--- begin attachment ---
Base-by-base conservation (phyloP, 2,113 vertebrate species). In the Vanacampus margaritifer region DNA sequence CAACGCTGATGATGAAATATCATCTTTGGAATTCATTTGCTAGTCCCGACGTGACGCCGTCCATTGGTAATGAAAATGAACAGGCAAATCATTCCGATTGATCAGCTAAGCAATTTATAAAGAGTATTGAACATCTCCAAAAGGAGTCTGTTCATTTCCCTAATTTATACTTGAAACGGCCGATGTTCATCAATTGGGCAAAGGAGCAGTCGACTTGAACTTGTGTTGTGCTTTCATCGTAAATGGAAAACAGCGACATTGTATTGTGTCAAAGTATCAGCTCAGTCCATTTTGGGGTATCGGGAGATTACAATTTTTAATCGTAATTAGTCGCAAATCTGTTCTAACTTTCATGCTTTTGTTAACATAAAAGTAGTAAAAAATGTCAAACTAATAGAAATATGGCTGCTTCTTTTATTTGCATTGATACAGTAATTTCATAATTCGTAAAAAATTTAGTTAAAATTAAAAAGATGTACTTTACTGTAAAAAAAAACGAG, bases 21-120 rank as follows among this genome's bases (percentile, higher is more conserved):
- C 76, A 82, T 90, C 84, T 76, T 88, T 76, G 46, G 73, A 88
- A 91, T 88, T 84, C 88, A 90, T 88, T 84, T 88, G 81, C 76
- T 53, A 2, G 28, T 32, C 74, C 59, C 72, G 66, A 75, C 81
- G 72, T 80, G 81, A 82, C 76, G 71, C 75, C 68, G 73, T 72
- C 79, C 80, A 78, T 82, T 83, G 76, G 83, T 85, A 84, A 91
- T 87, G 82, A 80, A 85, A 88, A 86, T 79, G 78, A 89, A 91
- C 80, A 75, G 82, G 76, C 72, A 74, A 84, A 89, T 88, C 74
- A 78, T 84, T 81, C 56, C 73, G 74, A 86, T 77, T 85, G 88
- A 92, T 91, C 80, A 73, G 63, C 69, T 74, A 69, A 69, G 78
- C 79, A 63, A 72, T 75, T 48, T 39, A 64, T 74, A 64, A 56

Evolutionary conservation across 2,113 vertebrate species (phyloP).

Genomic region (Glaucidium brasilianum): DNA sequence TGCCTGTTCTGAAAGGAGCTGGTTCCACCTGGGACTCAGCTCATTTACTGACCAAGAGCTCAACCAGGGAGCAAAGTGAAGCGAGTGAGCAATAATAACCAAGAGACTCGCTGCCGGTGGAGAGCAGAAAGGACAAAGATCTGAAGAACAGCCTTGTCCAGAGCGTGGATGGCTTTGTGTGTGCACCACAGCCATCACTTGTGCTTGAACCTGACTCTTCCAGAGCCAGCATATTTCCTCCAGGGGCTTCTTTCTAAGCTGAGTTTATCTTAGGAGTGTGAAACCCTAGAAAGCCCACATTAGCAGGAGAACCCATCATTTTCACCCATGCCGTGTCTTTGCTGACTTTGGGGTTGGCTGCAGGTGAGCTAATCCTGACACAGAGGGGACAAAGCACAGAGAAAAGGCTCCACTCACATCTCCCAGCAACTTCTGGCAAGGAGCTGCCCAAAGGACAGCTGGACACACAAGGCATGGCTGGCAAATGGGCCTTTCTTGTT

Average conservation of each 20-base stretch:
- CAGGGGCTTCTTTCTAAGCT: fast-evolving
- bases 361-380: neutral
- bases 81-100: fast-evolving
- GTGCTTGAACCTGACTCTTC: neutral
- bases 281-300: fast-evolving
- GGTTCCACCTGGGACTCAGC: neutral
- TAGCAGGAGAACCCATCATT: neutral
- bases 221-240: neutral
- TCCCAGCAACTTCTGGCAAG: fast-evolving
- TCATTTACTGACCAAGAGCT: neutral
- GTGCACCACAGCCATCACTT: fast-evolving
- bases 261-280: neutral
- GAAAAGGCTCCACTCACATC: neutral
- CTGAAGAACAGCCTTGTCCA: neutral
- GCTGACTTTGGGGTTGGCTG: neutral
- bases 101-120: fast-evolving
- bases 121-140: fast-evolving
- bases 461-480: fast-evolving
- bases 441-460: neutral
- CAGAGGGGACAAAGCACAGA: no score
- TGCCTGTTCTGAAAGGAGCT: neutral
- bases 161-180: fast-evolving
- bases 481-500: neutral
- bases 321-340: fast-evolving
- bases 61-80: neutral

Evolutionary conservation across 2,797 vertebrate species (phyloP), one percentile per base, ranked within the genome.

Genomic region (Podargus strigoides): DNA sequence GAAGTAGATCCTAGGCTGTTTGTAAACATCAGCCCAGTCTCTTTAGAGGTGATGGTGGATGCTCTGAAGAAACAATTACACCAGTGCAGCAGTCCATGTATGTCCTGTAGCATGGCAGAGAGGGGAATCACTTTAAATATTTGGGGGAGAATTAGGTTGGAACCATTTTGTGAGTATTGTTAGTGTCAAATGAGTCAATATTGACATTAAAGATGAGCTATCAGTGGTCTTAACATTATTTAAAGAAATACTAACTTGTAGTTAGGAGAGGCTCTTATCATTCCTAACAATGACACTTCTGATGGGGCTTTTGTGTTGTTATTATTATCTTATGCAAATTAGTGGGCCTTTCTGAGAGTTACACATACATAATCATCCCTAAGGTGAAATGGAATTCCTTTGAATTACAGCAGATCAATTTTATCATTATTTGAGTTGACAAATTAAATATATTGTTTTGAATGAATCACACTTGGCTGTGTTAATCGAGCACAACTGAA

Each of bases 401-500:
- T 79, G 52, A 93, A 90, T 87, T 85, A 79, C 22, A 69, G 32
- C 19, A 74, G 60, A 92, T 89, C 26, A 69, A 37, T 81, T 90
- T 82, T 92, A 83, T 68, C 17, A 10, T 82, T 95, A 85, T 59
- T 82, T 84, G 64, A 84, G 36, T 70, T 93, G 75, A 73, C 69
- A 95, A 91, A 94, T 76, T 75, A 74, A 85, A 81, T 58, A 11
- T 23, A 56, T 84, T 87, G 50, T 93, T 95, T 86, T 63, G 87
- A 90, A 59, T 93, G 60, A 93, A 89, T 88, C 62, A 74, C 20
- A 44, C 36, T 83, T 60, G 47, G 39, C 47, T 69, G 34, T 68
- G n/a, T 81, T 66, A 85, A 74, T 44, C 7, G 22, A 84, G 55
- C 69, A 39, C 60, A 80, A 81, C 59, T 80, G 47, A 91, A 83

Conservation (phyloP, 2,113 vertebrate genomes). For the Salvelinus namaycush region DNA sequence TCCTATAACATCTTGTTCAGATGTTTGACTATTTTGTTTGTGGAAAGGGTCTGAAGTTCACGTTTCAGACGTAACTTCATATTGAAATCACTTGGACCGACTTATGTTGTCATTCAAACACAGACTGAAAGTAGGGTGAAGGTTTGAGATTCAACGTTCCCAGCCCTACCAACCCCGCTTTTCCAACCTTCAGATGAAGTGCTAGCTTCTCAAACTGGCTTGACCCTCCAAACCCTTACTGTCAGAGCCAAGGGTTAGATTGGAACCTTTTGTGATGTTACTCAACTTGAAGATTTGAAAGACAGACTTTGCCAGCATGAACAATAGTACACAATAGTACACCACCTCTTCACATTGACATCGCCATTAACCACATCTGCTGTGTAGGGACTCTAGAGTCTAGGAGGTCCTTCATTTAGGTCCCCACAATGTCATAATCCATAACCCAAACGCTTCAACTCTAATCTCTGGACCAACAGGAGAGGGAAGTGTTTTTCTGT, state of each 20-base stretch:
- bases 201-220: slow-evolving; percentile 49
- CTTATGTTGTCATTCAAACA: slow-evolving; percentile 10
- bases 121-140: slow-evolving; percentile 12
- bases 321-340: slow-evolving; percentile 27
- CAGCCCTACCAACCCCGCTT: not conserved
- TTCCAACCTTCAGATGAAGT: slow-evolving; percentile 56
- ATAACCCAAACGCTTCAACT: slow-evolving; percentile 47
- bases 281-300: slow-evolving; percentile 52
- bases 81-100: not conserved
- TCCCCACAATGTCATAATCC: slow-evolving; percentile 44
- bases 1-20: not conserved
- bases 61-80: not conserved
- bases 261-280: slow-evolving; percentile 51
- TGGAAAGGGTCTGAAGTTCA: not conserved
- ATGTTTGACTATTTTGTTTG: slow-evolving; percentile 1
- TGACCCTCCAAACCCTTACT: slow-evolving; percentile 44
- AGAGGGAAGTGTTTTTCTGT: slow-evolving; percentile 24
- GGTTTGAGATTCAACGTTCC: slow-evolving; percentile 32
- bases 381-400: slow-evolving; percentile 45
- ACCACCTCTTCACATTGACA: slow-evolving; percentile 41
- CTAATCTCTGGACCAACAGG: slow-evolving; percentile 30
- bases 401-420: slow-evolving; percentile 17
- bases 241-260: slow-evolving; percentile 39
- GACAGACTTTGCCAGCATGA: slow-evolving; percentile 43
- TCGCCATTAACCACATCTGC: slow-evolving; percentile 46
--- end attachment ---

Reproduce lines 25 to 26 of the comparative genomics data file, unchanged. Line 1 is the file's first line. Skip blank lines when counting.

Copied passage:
- GTGCACCACAGCCATCACTT: fast-evolving
- bases 261-280: neutral